Tuesday, April 12, 2016

Registering a probe to a kernel module using Systemtap

I was trying to register a probe on a function of a kernel module of mine using Systemtap. The .stp file was fairly simple:
$> cat mymod.stp
probe module("mymodule").function("myfunction") {
  now_time = gettimeofday_ns()
  print(now_time, "\n")

When I was trying to register the probe, Systemtap kept failing:
$> sudo stap mymod.stp
semantic error: while resolving probe point: identifier 'module' at mymod.stp:1:7
        source: probe module("mymodule").function("myfunction") {

semantic error: no match

Pass 2: analysis failed.  [man error::pass2]

Yet my module was properly loaded:
$> lsmod | grep mymodule
mymodule               40960  0

And the symbol was valid:
$> grep myfunction /proc/kallsyms
0000000000000000 t myfunction    [mymodule]

Turns out you have to actually install the probe under /lib/modules/KERNEL_VERSION for Systemtap to be able to register the probe on it. The final fix:
$> sudo rmmod mymodule
$> sudo install ~/build/mymodule.ko /lib/modules/4.5.0/extra/
$> sudo modprobe mymodule

Be sure to replace 4.5.0 by your current kernel's version:
$> sudo install ~/build/mymodule.ko /lib/modules/`uname -r`/extra/

Thursday, February 18, 2016

Trace QEMU with LTTng UST under libvirt (OpenStack)

In a previous blog post, I showed how to configure QEMU for tracing using LTTng UST. I showed that when launching manually a virtual machine, LTTng should list the existing tracepoints within QEMU.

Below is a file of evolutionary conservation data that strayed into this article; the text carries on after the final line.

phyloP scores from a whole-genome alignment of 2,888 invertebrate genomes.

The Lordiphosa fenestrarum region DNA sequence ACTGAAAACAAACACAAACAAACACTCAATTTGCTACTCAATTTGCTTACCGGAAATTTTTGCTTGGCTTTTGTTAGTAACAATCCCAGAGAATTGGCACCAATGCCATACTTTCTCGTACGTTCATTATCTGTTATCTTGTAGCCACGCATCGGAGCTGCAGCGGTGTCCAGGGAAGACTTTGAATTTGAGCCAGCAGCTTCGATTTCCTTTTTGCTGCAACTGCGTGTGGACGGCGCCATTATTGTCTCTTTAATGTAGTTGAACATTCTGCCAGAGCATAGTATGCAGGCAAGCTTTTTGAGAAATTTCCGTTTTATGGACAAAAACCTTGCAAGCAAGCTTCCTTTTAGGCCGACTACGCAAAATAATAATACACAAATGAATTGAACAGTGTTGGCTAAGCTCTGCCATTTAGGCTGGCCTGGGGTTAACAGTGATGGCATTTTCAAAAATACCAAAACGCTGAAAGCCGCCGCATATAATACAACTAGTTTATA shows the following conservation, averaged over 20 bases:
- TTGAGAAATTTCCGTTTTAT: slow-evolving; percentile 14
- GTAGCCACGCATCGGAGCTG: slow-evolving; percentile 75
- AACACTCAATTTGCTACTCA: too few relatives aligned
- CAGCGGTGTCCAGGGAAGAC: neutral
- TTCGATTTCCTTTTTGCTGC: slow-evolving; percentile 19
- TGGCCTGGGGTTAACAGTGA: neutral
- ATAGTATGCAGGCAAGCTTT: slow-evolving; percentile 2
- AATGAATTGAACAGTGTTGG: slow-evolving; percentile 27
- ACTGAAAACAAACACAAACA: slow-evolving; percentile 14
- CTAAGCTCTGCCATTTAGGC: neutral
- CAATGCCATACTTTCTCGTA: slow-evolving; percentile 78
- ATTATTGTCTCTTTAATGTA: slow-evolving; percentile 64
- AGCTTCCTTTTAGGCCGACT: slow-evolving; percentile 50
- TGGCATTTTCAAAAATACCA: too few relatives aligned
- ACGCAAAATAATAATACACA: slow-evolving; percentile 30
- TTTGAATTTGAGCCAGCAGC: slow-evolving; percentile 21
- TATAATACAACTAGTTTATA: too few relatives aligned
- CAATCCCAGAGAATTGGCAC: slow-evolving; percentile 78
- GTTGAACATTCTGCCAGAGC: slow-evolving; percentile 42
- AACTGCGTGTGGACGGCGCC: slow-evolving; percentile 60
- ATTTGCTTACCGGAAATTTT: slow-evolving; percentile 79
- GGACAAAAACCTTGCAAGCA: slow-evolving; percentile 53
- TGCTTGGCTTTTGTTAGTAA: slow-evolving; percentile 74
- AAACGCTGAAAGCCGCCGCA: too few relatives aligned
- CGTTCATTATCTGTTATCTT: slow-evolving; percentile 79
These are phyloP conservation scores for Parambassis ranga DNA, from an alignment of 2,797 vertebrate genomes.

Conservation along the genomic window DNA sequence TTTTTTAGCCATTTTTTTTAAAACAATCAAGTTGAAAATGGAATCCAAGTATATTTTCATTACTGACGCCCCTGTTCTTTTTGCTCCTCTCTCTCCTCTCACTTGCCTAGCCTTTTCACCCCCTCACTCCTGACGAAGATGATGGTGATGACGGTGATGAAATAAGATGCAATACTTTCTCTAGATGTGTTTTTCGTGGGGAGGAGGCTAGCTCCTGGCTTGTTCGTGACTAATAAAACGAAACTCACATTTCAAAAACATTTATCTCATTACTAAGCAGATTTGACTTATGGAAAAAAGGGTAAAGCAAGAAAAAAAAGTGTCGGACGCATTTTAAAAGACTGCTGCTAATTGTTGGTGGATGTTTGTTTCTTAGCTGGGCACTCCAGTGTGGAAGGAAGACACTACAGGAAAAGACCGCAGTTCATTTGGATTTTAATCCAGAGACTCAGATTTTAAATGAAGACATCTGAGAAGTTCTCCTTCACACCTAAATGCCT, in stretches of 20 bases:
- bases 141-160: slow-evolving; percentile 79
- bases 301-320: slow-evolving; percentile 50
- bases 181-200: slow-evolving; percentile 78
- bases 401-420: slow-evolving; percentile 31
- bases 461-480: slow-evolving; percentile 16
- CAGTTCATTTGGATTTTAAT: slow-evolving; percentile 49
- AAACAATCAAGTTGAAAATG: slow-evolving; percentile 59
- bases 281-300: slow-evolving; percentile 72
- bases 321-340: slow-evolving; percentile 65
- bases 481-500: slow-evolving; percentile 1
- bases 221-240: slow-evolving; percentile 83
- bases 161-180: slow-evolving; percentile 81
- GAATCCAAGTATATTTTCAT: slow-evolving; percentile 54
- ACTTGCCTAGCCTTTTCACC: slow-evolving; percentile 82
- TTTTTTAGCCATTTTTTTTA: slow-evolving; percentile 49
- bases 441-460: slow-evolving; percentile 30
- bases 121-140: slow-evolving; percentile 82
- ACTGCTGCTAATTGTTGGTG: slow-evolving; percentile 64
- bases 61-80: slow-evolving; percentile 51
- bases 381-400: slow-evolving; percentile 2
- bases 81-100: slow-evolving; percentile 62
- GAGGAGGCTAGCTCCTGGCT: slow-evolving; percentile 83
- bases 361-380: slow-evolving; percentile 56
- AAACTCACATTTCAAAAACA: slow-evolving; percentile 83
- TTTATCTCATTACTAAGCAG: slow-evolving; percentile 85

It has been brought to my attention that tracepoints aren't "visible" when virtual machines are started from virt-manager, OpenStack, or any way other than manually launching the QEMU binary.
The symptoms are as follows:
  • Start QEMU manually, for instance: $> qemu-system-x86_64
  • List UST tracepoints: $> lttng list -u
  • LTTng will list all available tracepoints
  • Stop QEMU and start a VM from virt-manager or OpenStack
  • List UST tracepoints: $> lttng list -u
  • LTTng doesn't list any tracepoint
The first thing to check is that it is the correct QEMU binary that is launched. You might have multiple versions of QEMU installed (for instance, one from your distro's package, and one that you configured and built yourself). To verify that, find the PID of the QEMU process, and look at the file /proc/$PID/cmdline. This will show you, among other things, the location of the QEMU binary used to launch that VM. Typically, if you built and installed QEMU yourself using make and make install, the binary should be under /usr/local/bin.

Assuming that is taken care of, tracepoints will still not be shown from LTTng UST when VMs are started from other applications. The reason is that virtual machines are actually launched by libvirt, a middleware between VM management applications (virt-manager, OpenStack, etc) and the VMs themselves. The problem with that is that the libvirt daemon launches the VMs under the user account libvirt-qemu.
By default, tracing with LTTng is only allowed for root or for users who belong to the tracing group. Since the libvirt-qemu user doesn't belong to that group, it doesn't have the privileges to control tracing using LTTng. The workaround is to add the user libvirt-qemu to the tracing group, as such:

$> sudo usermod -a -G tracing libvirt-qemu

Restart the libvirt daemon, launch your VMs and tracing should now work from LTTng UST.